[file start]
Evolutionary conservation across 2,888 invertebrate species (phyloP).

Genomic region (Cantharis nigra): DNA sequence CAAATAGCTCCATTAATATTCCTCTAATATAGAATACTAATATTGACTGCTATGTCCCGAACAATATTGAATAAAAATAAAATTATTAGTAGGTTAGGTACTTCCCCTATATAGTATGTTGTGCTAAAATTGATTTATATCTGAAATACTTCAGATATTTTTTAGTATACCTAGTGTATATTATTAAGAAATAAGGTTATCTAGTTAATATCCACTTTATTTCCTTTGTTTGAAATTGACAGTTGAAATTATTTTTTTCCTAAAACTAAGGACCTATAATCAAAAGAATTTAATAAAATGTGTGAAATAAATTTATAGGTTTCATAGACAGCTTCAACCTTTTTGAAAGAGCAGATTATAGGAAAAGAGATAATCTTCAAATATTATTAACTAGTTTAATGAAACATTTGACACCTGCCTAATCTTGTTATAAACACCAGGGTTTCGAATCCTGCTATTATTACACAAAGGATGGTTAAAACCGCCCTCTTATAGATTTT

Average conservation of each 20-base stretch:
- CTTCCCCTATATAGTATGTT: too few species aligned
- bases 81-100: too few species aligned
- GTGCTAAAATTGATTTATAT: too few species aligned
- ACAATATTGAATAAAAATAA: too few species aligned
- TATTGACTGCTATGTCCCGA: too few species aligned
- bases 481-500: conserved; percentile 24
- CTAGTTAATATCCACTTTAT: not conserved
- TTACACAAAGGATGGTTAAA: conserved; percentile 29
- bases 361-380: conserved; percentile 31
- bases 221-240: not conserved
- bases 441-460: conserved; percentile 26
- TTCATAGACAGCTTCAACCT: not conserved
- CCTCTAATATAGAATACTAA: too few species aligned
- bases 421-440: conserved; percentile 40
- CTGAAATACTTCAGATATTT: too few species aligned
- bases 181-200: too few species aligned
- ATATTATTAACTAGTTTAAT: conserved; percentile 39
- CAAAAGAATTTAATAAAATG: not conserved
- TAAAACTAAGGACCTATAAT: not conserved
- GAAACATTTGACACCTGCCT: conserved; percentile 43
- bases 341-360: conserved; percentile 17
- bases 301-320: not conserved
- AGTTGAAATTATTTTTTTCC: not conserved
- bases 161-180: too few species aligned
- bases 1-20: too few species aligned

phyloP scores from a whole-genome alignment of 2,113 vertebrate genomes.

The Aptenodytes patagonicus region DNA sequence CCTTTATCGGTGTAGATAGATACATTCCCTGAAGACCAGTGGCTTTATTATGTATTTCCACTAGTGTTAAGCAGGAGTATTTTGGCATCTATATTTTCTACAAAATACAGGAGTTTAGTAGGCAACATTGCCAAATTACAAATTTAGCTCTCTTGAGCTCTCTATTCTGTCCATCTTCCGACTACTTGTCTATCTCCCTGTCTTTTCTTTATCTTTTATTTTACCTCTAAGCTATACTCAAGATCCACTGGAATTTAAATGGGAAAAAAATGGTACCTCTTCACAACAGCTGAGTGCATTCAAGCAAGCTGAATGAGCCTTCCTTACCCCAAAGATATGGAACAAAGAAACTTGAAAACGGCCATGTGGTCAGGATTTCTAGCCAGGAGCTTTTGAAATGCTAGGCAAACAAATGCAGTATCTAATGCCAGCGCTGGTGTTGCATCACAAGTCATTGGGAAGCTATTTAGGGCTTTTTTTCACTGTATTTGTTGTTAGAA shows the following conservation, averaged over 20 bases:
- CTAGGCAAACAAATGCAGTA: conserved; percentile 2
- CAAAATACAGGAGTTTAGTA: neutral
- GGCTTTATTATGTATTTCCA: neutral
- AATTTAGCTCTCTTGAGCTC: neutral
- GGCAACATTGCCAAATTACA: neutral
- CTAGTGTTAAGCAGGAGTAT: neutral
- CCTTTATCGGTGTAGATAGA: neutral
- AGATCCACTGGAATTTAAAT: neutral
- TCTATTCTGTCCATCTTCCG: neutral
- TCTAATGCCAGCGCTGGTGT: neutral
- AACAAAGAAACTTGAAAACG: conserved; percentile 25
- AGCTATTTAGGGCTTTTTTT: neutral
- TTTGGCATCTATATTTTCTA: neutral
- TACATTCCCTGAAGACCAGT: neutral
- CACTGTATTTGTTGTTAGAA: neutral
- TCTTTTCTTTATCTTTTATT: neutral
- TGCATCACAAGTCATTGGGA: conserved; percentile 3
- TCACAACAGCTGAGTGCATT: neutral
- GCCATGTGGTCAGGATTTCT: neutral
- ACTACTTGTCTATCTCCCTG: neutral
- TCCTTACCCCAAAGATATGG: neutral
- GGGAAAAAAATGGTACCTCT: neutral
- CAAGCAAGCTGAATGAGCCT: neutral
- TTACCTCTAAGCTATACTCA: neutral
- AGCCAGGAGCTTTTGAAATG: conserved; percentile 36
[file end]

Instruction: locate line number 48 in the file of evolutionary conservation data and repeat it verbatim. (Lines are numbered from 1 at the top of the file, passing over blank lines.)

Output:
- TCACAACAGCTGAGTGCATT: neutral